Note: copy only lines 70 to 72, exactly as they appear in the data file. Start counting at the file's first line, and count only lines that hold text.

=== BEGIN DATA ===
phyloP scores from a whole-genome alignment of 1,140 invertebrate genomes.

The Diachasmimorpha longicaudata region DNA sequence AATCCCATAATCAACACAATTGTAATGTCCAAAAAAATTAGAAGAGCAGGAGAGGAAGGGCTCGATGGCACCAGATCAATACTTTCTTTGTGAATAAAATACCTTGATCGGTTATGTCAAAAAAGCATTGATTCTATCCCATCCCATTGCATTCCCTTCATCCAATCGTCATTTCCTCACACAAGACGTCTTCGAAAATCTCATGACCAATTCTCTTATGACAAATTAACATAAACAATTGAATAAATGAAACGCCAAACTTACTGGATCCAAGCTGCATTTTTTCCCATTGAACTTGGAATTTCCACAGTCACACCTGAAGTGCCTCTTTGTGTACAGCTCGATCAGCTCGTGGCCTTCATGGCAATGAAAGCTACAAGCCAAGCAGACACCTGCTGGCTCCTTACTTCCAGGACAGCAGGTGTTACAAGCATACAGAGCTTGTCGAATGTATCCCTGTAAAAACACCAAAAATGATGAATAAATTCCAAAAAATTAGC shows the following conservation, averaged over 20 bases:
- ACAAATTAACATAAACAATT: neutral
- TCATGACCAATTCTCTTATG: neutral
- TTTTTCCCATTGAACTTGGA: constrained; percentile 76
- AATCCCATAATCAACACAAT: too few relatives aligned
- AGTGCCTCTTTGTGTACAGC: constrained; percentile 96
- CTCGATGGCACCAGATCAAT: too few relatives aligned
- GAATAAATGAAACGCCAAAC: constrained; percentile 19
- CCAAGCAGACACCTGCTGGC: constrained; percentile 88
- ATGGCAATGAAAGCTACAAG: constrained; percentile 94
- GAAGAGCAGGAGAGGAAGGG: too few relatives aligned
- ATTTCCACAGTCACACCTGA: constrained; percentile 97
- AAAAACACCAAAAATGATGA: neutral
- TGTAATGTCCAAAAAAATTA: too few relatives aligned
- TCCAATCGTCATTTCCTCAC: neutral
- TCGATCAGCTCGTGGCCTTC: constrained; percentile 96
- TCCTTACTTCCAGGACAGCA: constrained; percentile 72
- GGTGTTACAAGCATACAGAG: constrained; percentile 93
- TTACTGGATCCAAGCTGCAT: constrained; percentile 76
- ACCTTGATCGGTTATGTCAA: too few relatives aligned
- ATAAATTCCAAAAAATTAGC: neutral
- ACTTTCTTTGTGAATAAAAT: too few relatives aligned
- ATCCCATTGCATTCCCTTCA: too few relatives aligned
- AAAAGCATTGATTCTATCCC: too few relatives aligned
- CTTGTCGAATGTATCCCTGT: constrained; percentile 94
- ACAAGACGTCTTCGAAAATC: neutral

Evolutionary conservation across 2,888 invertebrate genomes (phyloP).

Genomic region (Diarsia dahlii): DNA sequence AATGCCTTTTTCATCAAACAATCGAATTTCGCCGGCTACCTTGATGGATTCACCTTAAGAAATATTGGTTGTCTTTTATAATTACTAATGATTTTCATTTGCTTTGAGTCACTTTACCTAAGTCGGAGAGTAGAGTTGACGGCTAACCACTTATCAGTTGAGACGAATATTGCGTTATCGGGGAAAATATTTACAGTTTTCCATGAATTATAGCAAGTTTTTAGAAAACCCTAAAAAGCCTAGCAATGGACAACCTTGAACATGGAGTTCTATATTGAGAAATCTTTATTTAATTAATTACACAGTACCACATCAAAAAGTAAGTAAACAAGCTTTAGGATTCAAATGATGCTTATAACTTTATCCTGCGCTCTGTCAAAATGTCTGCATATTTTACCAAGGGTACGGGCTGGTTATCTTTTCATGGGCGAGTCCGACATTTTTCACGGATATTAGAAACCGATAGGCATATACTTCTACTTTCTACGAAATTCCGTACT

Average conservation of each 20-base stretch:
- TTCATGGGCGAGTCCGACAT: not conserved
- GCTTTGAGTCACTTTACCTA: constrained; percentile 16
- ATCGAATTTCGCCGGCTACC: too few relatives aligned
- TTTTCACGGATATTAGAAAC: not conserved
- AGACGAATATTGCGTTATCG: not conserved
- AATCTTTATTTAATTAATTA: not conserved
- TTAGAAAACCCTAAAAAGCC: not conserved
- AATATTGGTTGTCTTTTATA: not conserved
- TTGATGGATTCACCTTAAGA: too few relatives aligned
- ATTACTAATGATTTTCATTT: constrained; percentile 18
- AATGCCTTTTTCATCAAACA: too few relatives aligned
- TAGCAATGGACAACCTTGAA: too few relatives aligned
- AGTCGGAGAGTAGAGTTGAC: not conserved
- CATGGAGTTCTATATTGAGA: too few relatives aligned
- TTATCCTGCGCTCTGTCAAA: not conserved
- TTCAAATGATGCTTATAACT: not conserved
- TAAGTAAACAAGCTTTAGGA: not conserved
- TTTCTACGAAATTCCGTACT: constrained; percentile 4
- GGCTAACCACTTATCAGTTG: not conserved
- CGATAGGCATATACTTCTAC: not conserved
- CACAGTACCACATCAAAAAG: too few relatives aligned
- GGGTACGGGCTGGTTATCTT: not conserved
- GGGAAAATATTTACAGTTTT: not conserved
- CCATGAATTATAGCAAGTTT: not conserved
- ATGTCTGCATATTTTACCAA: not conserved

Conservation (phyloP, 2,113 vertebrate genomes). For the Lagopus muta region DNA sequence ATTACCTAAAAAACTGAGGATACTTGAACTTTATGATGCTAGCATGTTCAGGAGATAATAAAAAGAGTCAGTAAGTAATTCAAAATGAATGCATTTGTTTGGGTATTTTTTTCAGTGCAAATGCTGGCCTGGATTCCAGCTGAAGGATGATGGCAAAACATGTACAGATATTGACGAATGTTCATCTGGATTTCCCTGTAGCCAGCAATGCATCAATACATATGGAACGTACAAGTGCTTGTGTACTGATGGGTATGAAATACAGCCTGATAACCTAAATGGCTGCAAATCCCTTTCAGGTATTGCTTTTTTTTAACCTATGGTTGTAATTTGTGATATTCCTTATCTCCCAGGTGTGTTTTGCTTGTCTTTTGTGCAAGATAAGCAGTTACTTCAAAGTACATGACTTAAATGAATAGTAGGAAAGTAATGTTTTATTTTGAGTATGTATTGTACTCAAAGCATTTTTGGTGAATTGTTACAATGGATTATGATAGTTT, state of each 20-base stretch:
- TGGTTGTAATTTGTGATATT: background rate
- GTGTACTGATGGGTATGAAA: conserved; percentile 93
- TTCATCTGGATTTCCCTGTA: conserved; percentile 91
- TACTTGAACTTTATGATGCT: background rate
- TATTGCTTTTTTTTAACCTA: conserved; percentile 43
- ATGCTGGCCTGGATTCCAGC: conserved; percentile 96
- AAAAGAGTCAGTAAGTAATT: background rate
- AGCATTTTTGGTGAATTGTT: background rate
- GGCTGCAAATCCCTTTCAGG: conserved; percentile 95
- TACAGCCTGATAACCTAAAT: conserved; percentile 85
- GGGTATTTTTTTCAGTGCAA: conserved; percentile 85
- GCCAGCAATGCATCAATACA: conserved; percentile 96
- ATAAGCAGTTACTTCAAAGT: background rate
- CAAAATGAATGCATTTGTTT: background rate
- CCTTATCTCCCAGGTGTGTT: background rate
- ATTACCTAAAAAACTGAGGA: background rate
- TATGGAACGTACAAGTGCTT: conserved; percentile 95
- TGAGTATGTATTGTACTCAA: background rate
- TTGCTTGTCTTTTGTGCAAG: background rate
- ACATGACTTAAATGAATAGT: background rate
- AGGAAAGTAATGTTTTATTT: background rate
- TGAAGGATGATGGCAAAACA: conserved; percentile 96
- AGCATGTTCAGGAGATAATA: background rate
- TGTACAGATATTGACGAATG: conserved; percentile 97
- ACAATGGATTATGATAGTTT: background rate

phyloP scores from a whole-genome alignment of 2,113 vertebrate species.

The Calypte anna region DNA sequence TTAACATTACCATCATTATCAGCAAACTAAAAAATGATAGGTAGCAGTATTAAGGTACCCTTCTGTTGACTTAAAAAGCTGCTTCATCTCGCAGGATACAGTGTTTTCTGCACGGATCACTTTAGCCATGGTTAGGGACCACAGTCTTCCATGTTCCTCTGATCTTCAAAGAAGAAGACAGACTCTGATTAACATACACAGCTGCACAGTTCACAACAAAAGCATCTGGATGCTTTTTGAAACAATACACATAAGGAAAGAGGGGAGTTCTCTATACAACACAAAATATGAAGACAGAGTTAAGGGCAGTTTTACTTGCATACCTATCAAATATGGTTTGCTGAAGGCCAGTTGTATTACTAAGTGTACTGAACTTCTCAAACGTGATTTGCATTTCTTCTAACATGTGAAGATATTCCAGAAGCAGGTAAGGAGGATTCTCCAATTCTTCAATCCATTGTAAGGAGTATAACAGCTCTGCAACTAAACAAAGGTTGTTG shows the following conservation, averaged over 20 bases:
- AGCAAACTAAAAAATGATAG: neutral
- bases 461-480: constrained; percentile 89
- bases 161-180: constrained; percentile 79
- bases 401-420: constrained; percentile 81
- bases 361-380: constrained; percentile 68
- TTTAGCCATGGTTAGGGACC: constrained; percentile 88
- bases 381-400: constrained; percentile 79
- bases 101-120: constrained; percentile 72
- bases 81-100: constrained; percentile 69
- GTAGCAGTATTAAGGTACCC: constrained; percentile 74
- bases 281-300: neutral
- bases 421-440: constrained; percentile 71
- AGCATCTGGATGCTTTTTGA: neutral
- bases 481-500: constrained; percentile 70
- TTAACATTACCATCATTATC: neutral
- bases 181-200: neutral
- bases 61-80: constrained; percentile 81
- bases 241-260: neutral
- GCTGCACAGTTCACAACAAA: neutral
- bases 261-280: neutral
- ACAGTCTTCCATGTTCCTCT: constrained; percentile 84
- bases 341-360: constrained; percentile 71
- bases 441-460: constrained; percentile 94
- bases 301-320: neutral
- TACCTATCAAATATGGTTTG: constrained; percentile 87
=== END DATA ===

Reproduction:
- CAAAATGAATGCATTTGTTT: background rate
- CCTTATCTCCCAGGTGTGTT: background rate
- ATTACCTAAAAAACTGAGGA: background rate